• Trade Test Transmissions (1993)
  • All Set (1996)
  • Modern (1999)
  • Buzzcocks (2003)
  • Flat-Pack Philosophy (2006)
  • The Way (2014)
  • Sonics in the Soul (2022; first album without Shelley)

Important Compilation:

  • Singles Going Steady (1979), which collected the band's singles up to that point. Originally the group's introduction to the American market (which had passed on their first two albums), it became popular enough to rate a British release as well.

I just want a troper like any other, what do I get?:

  • '70s Hair: The band members sported this look, in contrast with the punk fashions of the era.
  • The All-Concealing "I": Pete Shelley deliberately avoided using gender-specific pronouns like "he" or "she" in his lyrics. Shelley was bisexual, and his songs were often about failed relationships with both women and men.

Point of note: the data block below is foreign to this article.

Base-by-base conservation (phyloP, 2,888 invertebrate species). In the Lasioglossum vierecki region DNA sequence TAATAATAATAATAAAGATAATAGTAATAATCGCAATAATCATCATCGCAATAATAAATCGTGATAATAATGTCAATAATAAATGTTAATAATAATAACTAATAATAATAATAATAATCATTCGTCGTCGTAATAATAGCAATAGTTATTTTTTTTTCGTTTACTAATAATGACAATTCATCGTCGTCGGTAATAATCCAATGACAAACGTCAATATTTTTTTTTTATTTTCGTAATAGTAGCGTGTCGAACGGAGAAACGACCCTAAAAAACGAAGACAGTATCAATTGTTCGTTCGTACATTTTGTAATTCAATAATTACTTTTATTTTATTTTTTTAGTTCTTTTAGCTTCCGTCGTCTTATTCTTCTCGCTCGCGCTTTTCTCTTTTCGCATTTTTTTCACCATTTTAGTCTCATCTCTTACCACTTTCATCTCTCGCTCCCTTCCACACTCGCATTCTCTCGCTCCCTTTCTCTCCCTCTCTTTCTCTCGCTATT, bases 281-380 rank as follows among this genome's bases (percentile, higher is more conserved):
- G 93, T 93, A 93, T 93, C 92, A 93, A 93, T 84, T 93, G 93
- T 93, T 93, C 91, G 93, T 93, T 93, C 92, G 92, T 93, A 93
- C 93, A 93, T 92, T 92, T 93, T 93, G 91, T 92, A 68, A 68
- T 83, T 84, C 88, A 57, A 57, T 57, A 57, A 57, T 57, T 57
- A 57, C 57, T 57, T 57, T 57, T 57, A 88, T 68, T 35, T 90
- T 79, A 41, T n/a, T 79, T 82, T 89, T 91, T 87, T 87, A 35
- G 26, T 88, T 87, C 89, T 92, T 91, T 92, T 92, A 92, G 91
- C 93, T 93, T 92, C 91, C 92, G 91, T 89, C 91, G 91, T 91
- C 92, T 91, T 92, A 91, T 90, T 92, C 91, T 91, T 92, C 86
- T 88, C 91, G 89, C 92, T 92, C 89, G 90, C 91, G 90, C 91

Pete: I tried to be as gender neutral as possible in writing songs, cause for me, I could use the same song for either sex.
  • The Band Minus the Face: Averted when original frontman Howard Devoto left to form Magazine; Pete Shelley took over the singing and became bnad's frontman. It happened again with Shelley's death, as Steve Diggle took over leadership of the group.
  • Cluster Shit Bomb: "Oh Shit".
  • Epic Rocking: "Why Can't I Touch It?" (6:38) and "I Believe" (7:09).
  • Exactly What It Says on the Tin: "Ever Fallen in Love (With Someone You Shouldn't've)".
  • Extreme Libido: The song "Orgasm Addict":
    You're a kid Casanova, you're-a no Joseph
    It's a labor of love, fucking yourself to death
    Orgasm addict, you're an orgasm addict
  • Ironic Echo: Went on tour in 1979 with Joy Division in support months before Ian Curtis killed himself. Went on tour in 1994 as support for Nirvana... weeks before Kurt Cobain killed himself.
  • Intentionally Awkward Title: The band got their name from the headline of a review of the musical drama television series Rock Follies, which proclaimed "It's The Buzz, Cock!". In context of the article, "buzz" meant "excitement" and "cock" was Northern English slang for "friend" - they were amused by the Accidental Innuendo but also thought it reflected the excitement of the punk rock scene.